Overcoming short-termism

Food plant managers could learn from Aesop’s fabled race between the tortoise and the hare. Intensified competition can cause companies to focus on short-term results, like the losing hare, rather than invest in long-term goals like the winning tortoise. Here, Sean Robinson, service leader at industrial automation expert Novotek UK and Ireland, discusses the issues surrounding short-termism and how these can overcome with automation.

Short-termism — or the tendency of businesses to excessively focus on short-term performance measures at the expense of long-term benefits — has created issues in the food and beverage industry. It’s difficult for plant managers to think about longer-term goals when they face shorter-term competitive challenges like short innovation cycles, increased costs of raw materials and ever-changing consumer needs.

New era of flexibility

One of the main challenges that food and beverage manufacturers need to overcome is the intensified demands from consumers online. Consumers have more purchasing power and are more socially-informed about food trends than ever before, because of advances in technology. Consequently, consumer spending has become more globalised, increasing competition in the food and beverage industries.

Increased demand is a bigger issue for managers of large-scale plants. These systems and equipment were usually setup to deliver certain products and levels of throughput, and have proven inflexible against today’s changing consumer demands. The question is: how can plant managers modify their operations to be flexible and overcome risks of losing potential profits?

Fortunately, answers lie in automation. On the system level, more production flexibility can be achieved through fewer complex interfaces. Modular systems to connect plant processes can be crucial and typically include an industrial display, industrial PC and systems controllers.

Meanwhile, keyboards and mice can be scrapped in favour of more responsive human machine interfaces (HMIs) and full plant visualisation. This allows managers to optimise plant manufacturing and maintenance based on real-time performance data, which is essential to boost productivity.

Modular designs are more flexible and can make the most of the space that’s available on the shop floor — it’s possible to stack modular units, for instance. That also goes for flexible, modular industrial displays like the RXi – Panel PC modular viewing screens from Emerson, which can be used both in indoor of outdoor applications. The screens range from seven to 24 inches in size, or seven to 15 inches for the outdoor model, with multitouch screens that are used with personal protective equipment and are as sensitive as the latest smartphone.

Because it’s widescreen, the display provides operators with vivid, clear images for enhanced process visualisation. The RXI Panel PC has the highest of temperature and environmental ratings — it can be used at temperatures as high as 65 degrees centigrade and as low as -20 — and is designed to last in various harsh conditions.

Faster than humans

Managers should make continuous improvements to technology already on site to resolve productivity issues while they occur.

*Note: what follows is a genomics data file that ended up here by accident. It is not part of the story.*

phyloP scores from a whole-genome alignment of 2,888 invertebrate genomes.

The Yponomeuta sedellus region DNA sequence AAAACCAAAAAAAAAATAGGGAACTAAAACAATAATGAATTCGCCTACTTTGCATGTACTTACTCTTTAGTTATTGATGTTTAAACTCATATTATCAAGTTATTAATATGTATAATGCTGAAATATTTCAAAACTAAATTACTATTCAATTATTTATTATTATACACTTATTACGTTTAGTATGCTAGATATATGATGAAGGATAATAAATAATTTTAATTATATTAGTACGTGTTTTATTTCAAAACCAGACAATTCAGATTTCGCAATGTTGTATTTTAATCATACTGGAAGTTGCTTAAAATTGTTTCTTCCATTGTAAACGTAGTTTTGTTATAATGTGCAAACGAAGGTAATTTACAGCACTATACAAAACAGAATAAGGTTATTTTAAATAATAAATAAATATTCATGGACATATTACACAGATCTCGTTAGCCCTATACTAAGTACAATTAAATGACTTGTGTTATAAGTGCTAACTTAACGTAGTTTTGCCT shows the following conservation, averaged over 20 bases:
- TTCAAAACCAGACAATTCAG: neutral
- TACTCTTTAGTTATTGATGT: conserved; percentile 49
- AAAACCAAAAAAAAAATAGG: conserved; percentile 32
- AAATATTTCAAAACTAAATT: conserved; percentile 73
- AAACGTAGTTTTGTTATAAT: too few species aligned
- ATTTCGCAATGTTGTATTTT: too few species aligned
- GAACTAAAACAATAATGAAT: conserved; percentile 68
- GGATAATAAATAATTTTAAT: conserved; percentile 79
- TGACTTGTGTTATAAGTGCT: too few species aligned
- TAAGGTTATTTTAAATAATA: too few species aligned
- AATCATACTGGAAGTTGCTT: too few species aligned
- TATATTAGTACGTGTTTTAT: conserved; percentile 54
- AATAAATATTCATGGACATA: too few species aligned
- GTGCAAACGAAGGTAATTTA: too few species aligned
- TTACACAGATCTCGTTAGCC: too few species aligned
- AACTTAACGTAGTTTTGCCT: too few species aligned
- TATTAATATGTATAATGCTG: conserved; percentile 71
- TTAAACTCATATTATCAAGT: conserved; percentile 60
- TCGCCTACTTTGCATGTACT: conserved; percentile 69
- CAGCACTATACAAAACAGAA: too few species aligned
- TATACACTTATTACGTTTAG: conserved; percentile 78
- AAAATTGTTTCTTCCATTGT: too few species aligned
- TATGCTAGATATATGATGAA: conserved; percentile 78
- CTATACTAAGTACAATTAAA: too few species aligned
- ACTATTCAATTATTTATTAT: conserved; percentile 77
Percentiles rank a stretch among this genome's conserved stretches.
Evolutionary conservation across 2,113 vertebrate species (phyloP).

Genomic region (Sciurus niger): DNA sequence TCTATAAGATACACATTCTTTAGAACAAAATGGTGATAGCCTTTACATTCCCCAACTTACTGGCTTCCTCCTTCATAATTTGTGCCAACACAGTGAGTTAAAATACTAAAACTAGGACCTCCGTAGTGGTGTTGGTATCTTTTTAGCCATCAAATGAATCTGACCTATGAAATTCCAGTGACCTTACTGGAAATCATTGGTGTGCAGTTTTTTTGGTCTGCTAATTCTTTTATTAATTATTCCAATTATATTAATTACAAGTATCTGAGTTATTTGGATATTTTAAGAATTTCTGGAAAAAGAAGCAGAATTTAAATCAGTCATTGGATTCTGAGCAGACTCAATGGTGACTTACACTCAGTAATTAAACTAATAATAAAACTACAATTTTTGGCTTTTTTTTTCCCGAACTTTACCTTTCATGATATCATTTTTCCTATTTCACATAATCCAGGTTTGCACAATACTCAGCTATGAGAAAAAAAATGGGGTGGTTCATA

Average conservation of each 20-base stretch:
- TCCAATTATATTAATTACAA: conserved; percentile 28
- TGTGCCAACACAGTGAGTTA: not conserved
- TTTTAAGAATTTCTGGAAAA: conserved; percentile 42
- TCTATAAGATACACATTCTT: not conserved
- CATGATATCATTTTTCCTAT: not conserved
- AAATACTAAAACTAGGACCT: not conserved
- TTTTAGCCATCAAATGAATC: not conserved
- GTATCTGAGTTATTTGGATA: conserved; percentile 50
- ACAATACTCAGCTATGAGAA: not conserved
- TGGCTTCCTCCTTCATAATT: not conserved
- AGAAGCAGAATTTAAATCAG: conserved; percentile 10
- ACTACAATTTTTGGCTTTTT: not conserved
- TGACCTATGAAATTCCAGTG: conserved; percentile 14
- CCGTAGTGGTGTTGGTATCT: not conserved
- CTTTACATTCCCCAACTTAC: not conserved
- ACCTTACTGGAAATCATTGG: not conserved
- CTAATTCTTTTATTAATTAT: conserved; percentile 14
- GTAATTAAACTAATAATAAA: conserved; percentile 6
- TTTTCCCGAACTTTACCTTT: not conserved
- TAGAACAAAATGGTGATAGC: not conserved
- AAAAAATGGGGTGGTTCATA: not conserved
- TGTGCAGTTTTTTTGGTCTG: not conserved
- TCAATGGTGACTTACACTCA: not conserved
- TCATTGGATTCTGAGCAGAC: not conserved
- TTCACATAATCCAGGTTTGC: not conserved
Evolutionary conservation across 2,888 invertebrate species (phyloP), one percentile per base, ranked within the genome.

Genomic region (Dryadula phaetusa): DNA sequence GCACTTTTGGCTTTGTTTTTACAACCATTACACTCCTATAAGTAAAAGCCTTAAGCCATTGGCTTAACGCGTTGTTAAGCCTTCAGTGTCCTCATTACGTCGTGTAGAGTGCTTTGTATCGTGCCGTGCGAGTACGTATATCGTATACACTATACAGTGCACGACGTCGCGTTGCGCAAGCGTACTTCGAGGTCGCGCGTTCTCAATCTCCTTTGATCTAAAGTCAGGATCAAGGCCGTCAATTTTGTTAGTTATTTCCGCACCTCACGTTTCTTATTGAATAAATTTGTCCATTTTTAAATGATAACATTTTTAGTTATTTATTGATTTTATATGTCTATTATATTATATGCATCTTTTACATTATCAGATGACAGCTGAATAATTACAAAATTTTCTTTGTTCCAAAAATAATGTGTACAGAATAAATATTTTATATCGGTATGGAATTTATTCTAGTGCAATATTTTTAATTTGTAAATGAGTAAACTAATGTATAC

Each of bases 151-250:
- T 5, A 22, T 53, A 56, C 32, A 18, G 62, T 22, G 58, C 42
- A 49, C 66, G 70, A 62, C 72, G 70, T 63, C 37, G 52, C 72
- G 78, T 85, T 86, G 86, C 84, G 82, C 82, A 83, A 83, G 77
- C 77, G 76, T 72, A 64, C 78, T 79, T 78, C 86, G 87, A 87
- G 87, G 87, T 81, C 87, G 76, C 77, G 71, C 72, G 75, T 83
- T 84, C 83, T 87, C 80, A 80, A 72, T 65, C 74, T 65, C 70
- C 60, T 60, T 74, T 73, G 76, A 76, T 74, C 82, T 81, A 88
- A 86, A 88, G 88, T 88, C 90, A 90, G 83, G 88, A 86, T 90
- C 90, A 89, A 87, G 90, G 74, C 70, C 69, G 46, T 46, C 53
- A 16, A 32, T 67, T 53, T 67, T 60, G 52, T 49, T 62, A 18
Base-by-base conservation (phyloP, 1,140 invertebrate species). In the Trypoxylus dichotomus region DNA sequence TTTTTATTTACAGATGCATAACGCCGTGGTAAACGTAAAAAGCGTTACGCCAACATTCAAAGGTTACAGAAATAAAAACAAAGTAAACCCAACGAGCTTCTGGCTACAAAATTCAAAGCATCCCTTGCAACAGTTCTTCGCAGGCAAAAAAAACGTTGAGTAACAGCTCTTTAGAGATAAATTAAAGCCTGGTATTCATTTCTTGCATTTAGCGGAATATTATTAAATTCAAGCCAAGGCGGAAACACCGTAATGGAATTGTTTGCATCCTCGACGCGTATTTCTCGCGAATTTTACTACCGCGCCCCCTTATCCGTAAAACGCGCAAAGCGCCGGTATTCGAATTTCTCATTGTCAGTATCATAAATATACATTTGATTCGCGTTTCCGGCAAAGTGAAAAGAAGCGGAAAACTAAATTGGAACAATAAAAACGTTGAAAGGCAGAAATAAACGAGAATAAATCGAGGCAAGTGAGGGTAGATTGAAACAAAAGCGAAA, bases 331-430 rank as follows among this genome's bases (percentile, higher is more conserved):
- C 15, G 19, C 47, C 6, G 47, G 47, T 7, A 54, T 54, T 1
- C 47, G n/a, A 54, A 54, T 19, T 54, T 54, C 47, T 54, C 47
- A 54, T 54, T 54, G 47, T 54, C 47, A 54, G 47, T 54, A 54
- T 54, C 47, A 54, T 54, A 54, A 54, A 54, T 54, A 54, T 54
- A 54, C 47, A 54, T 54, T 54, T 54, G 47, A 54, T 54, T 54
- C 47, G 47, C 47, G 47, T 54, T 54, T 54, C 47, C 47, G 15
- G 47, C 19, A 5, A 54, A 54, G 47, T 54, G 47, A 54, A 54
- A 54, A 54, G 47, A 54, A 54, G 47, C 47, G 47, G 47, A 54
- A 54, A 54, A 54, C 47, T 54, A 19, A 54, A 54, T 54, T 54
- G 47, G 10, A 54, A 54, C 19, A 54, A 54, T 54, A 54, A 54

Implementing a platform such as GE Digital’s Predix, as offered by Novotek UK and Ireland, is one way to improve productivity. The platform predicts issues and outages before they occur by monitoring data and normal working patterns. Managers can then implement safeguarding measures more quickly than human detection methods allow, which limits unforeseen downtime and prevents future repetitive issues.

Continuous improvement

With new technologies, plant managers should not only focus on short-term but also the longer-term future, and do so through continuous improvement.

Ageing or complex interfaced systems can make a food processing task more difficult — for instance, decades-old systems can lack the communication capabilities of higher-level enterprise resource planning (ERP) and quality systems.

Two key issues when updating systems are: firstly, a lack of available replacement hardware; secondly, non-supported computer operating systems. Older systems are incapable of running some advanced control algorithms — like model predictive control — that are vital in tracking the use of ingredients or overall product quality to protect the bottom line.

Manufacturers should look to simplify complex interfaces and older systems with new technology that will safeguard the company’s long-term future. This seemingly impossible task — of balancing present needs with future benefits — can be achieved though maintaining innovative and sustainable control systems, automations and the IoT. Cost and efficiency savings are the ultimate result.

An ethos of long-termism should be applied before the equipment is installed, as installing a new system is more time-consuming than replacing a motor. A planned obsolescence study can be essential for avoiding week-long shutdowns, or allowing added lead time in case of unexpected redesigns. Above all, system upgrades should be implemented proactively, not in response to a crisis such as system failure.

Companies looking to invest in short- or long-term goals should remember that, like the tortoise in Aesop’s fable, a steady and long-term approach can win the race.

If you’re ready to enter the continuous improvement race, you can download Novotek’s food and beverage automation whitepaper here for more information. Alternatively, contact a specialist via the website to book a consultation.